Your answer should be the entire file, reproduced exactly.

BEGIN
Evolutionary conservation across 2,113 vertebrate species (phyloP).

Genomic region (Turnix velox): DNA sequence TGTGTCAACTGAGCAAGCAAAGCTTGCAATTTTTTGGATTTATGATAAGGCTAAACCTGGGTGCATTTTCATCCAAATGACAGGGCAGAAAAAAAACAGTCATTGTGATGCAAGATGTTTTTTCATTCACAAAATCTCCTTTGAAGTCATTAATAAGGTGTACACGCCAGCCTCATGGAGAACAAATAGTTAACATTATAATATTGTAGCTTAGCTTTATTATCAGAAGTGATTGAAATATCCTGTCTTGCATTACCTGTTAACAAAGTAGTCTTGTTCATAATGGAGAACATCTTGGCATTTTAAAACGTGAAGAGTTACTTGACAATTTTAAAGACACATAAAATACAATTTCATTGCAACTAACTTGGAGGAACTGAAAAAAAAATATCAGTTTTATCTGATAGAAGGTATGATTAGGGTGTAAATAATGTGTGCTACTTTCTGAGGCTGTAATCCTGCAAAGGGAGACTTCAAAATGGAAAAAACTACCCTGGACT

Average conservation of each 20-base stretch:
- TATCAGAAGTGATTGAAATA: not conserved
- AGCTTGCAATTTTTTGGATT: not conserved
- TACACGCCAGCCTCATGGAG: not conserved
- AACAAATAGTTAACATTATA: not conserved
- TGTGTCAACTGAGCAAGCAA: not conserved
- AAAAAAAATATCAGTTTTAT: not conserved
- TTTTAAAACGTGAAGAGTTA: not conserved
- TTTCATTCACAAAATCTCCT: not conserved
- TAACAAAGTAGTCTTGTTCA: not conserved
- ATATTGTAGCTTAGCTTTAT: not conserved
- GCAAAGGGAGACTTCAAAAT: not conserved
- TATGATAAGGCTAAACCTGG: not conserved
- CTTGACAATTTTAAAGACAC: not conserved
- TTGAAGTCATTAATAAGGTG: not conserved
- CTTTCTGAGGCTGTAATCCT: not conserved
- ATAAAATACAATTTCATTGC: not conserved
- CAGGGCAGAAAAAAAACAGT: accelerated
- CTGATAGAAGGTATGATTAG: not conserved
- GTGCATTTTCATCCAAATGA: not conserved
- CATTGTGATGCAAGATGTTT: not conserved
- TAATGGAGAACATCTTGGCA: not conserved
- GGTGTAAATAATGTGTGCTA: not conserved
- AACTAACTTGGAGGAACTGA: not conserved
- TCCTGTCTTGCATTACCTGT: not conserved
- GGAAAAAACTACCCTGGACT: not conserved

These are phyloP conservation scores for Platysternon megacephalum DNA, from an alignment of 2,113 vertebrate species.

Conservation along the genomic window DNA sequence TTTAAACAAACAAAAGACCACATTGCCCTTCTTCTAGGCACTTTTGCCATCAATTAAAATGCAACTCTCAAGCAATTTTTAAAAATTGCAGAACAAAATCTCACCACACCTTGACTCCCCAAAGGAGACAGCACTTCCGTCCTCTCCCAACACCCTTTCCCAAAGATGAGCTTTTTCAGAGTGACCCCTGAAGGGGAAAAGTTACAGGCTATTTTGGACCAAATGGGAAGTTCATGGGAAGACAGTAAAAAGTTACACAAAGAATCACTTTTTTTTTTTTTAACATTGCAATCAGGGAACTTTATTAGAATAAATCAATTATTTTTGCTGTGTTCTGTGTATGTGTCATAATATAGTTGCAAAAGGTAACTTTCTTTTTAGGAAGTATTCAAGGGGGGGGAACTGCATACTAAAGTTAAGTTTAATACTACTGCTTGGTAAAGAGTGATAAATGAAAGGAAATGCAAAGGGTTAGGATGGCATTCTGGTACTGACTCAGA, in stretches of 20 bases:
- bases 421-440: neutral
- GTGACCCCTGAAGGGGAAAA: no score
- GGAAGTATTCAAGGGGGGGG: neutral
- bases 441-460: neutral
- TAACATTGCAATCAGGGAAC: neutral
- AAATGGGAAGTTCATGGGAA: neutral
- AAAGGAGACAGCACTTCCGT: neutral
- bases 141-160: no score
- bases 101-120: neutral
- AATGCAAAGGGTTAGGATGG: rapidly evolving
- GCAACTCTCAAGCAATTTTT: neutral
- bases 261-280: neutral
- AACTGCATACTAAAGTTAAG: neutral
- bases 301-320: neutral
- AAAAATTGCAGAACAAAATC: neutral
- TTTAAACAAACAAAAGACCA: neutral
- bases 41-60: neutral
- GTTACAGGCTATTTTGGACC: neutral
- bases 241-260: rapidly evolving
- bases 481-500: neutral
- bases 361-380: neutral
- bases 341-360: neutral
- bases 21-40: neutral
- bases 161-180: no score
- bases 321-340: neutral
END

Evolutionary conservation across 2,113 vertebrate species (phyloP).

Genomic region (Turnix velox): DNA sequence TGTGTCAACTGAGCAAGCAAAGCTTGCAATTTTTTGGATTTATGATAAGGCTAAACCTGGGTGCATTTTCATCCAAATGACAGGGCAGAAAAAAAACAGTCATTGTGATGCAAGATGTTTTTTCATTCACAAAATCTCCTTTGAAGTCATTAATAAGGTGTACACGCCAGCCTCATGGAGAACAAATAGTTAACATTATAATATTGTAGCTTAGCTTTATTATCAGAAGTGATTGAAATATCCTGTCTTGCATTACCTGTTAACAAAGTAGTCTTGTTCATAATGGAGAACATCTTGGCATTTTAAAACGTGAAGAGTTACTTGACAATTTTAAAGACACATAAAATACAATTTCATTGCAACTAACTTGGAGGAACTGAAAAAAAAATATCAGTTTTATCTGATAGAAGGTATGATTAGGGTGTAAATAATGTGTGCTACTTTCTGAGGCTGTAATCCTGCAAAGGGAGACTTCAAAATGGAAAAAACTACCCTGGACT

Average conservation of each 20-base stretch:
- TATCAGAAGTGATTGAAATA: not conserved
- AGCTTGCAATTTTTTGGATT: not conserved
- TACACGCCAGCCTCATGGAG: not conserved
- AACAAATAGTTAACATTATA: not conserved
- TGTGTCAACTGAGCAAGCAA: not conserved
- AAAAAAAATATCAGTTTTAT: not conserved
- TTTTAAAACGTGAAGAGTTA: not conserved
- TTTCATTCACAAAATCTCCT: not conserved
- TAACAAAGTAGTCTTGTTCA: not conserved
- ATATTGTAGCTTAGCTTTAT: not conserved
- GCAAAGGGAGACTTCAAAAT: not conserved
- TATGATAAGGCTAAACCTGG: not conserved
- CTTGACAATTTTAAAGACAC: not conserved
- TTGAAGTCATTAATAAGGTG: not conserved
- CTTTCTGAGGCTGTAATCCT: not conserved
- ATAAAATACAATTTCATTGC: not conserved
- CAGGGCAGAAAAAAAACAGT: accelerated
- CTGATAGAAGGTATGATTAG: not conserved
- GTGCATTTTCATCCAAATGA: not conserved
- CATTGTGATGCAAGATGTTT: not conserved
- TAATGGAGAACATCTTGGCA: not conserved
- GGTGTAAATAATGTGTGCTA: not conserved
- AACTAACTTGGAGGAACTGA: not conserved
- TCCTGTCTTGCATTACCTGT: not conserved
- GGAAAAAACTACCCTGGACT: not conserved

These are phyloP conservation scores for Platysternon megacephalum DNA, from an alignment of 2,113 vertebrate species.

Conservation along the genomic window DNA sequence TTTAAACAAACAAAAGACCACATTGCCCTTCTTCTAGGCACTTTTGCCATCAATTAAAATGCAACTCTCAAGCAATTTTTAAAAATTGCAGAACAAAATCTCACCACACCTTGACTCCCCAAAGGAGACAGCACTTCCGTCCTCTCCCAACACCCTTTCCCAAAGATGAGCTTTTTCAGAGTGACCCCTGAAGGGGAAAAGTTACAGGCTATTTTGGACCAAATGGGAAGTTCATGGGAAGACAGTAAAAAGTTACACAAAGAATCACTTTTTTTTTTTTTAACATTGCAATCAGGGAACTTTATTAGAATAAATCAATTATTTTTGCTGTGTTCTGTGTATGTGTCATAATATAGTTGCAAAAGGTAACTTTCTTTTTAGGAAGTATTCAAGGGGGGGGAACTGCATACTAAAGTTAAGTTTAATACTACTGCTTGGTAAAGAGTGATAAATGAAAGGAAATGCAAAGGGTTAGGATGGCATTCTGGTACTGACTCAGA, in stretches of 20 bases:
- bases 421-440: neutral
- GTGACCCCTGAAGGGGAAAA: no score
- GGAAGTATTCAAGGGGGGGG: neutral
- bases 441-460: neutral
- TAACATTGCAATCAGGGAAC: neutral
- AAATGGGAAGTTCATGGGAA: neutral
- AAAGGAGACAGCACTTCCGT: neutral
- bases 141-160: no score
- bases 101-120: neutral
- AATGCAAAGGGTTAGGATGG: rapidly evolving
- GCAACTCTCAAGCAATTTTT: neutral
- bases 261-280: neutral
- AACTGCATACTAAAGTTAAG: neutral
- bases 301-320: neutral
- AAAAATTGCAGAACAAAATC: neutral
- TTTAAACAAACAAAAGACCA: neutral
- bases 41-60: neutral
- GTTACAGGCTATTTTGGACC: neutral
- bases 241-260: rapidly evolving
- bases 481-500: neutral
- bases 361-380: neutral
- bases 341-360: neutral
- bases 21-40: neutral
- bases 161-180: no score
- bases 321-340: neutral